Study finds 3D printing of metal parts could reduce an airplane’s weight by 4-7%; fuel, CO2 and metal savings
Using additive manufacturing (3D printing) to produce aircraft’s metal parts could save a significant amount of fuel, materials and other resources, according to a new study by researchers from Northwestern University, Argonne and Oak Ridge National Laboratories, and the US Department of Energy (DOE) Advanced Manufacturing Office. Among the findings of the study:
Estimated fleet-wide life-cycle primary energy savings at most reach 70-173 million GJ/year in 2050, with cumulative savings of 1.2–2.8 billion GJ.
Associated cumulative emission reduction potentials of CO2e is 93–217 million tons.
Thousands tones of Al, Ti and Ni alloys could be saved per year in 2050.
Led by Eric Masanet, the Morris E. Fine Junior Professor in Materials and Manufacturing at Northwestern’s McCormick School of Engineering, the team used aircraft industry data to complete a case study of the life-cycle environmental effects of using 3-D printing for select metal aircraft parts, a technique that is already being adopted by the industry. The team concluded that 3-D printing the lighter and higher performance parts could significantly reduce both manufacturing waste and the weight of the airplane, thus saving fuel and money and decreasing carbon emissions.
Funded by the US Department of Energy’s Advanced Manufacturing Office, the case study is described in a paper published in the May issue of the Journal of Cleaner Production. Runze Huang, a graduate student in Masanet’s lab, is first author of the paper. Other authors include Matthew Riddle and Diane Graziano from Argonne National Laboratory.
The airline industry is an early adopter of 3-D printing. The main driver is that aircrafts require specialized lightweight metal alloys that can be very costly to process.—Eric Masanet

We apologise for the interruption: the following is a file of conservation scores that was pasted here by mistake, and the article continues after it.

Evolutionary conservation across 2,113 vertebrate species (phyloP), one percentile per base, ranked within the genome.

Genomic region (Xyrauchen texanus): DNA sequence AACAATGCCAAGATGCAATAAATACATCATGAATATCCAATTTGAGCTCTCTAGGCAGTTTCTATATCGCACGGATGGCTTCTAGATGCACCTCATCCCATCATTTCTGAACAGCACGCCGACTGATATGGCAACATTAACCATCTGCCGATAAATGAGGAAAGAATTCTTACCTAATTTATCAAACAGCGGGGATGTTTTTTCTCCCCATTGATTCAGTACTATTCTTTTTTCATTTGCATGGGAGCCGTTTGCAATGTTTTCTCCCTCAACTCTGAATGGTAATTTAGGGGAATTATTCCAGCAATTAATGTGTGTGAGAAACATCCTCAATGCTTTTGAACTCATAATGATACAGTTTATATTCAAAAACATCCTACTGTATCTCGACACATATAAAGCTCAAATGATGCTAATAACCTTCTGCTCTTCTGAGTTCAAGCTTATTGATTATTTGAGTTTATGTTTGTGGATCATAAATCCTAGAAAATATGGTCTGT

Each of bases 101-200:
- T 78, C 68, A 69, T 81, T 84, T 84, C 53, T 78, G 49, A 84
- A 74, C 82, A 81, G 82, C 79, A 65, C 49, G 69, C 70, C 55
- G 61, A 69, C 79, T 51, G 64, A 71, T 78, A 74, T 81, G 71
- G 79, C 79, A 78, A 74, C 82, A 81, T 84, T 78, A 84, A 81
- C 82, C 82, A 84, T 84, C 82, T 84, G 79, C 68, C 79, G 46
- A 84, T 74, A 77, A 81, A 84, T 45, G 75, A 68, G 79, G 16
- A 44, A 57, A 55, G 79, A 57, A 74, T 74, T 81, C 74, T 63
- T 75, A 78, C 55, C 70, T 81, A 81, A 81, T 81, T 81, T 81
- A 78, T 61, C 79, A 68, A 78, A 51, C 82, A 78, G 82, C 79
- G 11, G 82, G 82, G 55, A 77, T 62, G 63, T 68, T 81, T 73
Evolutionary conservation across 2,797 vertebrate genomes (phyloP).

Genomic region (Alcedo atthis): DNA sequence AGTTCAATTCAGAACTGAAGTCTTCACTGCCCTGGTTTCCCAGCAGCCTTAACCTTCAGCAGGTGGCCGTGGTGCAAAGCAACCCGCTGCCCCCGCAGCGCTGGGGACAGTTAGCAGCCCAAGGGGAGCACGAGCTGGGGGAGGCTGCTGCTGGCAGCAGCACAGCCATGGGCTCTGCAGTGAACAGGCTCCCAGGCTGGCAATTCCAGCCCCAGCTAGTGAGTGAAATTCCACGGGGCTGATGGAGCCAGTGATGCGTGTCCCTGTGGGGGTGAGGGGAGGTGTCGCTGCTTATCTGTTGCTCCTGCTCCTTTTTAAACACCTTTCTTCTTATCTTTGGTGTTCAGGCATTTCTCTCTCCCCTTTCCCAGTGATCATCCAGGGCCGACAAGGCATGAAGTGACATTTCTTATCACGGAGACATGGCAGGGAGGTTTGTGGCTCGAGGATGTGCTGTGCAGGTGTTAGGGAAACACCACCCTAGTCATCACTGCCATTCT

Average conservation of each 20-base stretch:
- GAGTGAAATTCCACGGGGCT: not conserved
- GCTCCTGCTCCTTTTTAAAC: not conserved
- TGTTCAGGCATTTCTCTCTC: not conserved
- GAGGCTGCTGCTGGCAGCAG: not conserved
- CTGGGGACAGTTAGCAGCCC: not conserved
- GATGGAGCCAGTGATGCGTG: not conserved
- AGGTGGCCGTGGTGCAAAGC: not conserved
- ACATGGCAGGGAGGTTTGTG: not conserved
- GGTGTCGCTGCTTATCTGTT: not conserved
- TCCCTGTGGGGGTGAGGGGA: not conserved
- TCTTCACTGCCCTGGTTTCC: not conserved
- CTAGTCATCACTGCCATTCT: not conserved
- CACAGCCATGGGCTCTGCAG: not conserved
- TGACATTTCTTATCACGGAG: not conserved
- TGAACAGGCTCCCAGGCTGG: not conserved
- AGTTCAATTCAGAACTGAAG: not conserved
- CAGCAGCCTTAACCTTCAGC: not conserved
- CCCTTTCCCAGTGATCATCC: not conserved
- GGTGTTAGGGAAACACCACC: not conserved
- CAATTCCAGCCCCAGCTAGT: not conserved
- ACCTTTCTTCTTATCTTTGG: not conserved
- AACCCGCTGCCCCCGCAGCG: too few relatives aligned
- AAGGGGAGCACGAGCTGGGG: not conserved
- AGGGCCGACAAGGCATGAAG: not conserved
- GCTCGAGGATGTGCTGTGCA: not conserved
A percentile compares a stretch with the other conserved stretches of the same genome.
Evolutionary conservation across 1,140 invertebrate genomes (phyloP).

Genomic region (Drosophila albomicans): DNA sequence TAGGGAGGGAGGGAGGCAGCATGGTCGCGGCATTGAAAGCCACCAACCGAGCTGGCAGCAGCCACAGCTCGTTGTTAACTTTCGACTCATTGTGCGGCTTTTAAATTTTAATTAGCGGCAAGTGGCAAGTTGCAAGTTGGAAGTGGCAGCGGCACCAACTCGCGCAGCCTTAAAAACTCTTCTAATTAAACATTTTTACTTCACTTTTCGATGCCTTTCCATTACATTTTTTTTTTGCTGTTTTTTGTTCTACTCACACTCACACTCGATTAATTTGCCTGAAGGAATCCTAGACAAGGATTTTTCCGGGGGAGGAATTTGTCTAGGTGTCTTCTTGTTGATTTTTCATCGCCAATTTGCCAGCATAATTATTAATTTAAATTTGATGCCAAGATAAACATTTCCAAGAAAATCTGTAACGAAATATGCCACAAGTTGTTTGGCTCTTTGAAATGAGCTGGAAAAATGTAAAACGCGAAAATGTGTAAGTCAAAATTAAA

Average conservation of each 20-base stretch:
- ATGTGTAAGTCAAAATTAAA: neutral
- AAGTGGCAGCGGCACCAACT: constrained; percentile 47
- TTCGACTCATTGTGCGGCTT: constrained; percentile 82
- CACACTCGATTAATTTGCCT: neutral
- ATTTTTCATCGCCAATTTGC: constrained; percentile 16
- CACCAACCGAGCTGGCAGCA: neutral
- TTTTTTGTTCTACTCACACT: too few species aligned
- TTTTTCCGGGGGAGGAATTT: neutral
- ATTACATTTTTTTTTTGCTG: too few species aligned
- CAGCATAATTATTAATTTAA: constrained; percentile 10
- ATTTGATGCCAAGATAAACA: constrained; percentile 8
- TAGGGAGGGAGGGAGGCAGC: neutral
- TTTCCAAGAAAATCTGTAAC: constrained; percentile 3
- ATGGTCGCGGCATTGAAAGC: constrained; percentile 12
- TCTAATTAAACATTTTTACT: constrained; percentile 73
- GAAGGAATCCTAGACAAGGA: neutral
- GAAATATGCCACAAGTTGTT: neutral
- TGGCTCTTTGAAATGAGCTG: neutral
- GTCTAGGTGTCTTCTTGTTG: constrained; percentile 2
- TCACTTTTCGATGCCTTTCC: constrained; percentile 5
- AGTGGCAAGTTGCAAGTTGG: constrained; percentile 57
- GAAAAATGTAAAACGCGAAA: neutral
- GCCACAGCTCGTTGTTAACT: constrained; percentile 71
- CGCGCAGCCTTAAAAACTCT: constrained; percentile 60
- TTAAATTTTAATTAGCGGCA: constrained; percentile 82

Conventional manufacturing methods tend to be inefficient and wasteful. To produce a 1-kilogram bracket for an airplane, for example, it may require 10 kilograms of raw material input into the manufacturing process. And, from an engineering design perspective, that final bracket may still contain much more metal than is required for the job. 3-D printing, on the other hand, requires far less raw material inputs and can further produce parts that minimize weight through better design.
We have suboptimal designs because we’re limited by conventional manufacturing. When you can make something in layer-by-layer fashion, those constraints diminish.—Eric Masanet
Masanet does not anticipate a change to the crucial parts of the aircraft, such as the wings and engine, any time soon. However, he does see real potential in the replacement of less flight-critical parts, such as brackets, hinges, seat buckles, and furnishings. According to the case study, 3-D printing a bracket, for example, reduced its weight from 1.09 kilograms to 0.38 kilograms. This might not seem like much, but it adds up.
There are enough parts that, when replaced, could reduce the weight of the aircraft by 4 to 7 percent. And it could be even more as we move forward. This will save a lot of resources and a lot of fuel.—Eric Masanet
If the 3-D components evaluated in the case study are used to their full potential, Masanet predicted it would greatly benefit the environment in more than one way. First, his team estimated that airplane fuel consumption could be reduced by as much as 6.4 percent, reducing both fossil fuel dependency and greenhouse gas emissions. Second, their life-cycle analysis found that manufacturing 3-D printed components uses as little as one-third to one-half of the energy currently used in conventional methods. Manufacturers would also potentially save thousands of tons of aluminum, titanium, and nickel that are otherwise scrapped every year.
But Masanet said there is one caveat. Scientists need to improve 3-D printing technology to realize the full extent of the estimated aircraft weight savings. Limitations in the process, such as issues with surface quality, residual stresses, repeatability, and throughput, are current barriers to full-scale adoption. But Masanet hopes this case study will provide further proof that continued research efforts and funding should be focused on improving the 3-D printing process.
Runze Huang, Matthew Riddle, Diane Graziano, Joshua Warren, Sujit Das, Sachin Nimbalkar, Joe Cresko, Eric Masanet (2015) “Energy and emissions saving potential of additive manufacturing: the case of lightweight aircraft components,” Journal of Cleaner Production doi: 10.1016/j.jclepro.2015.04.109.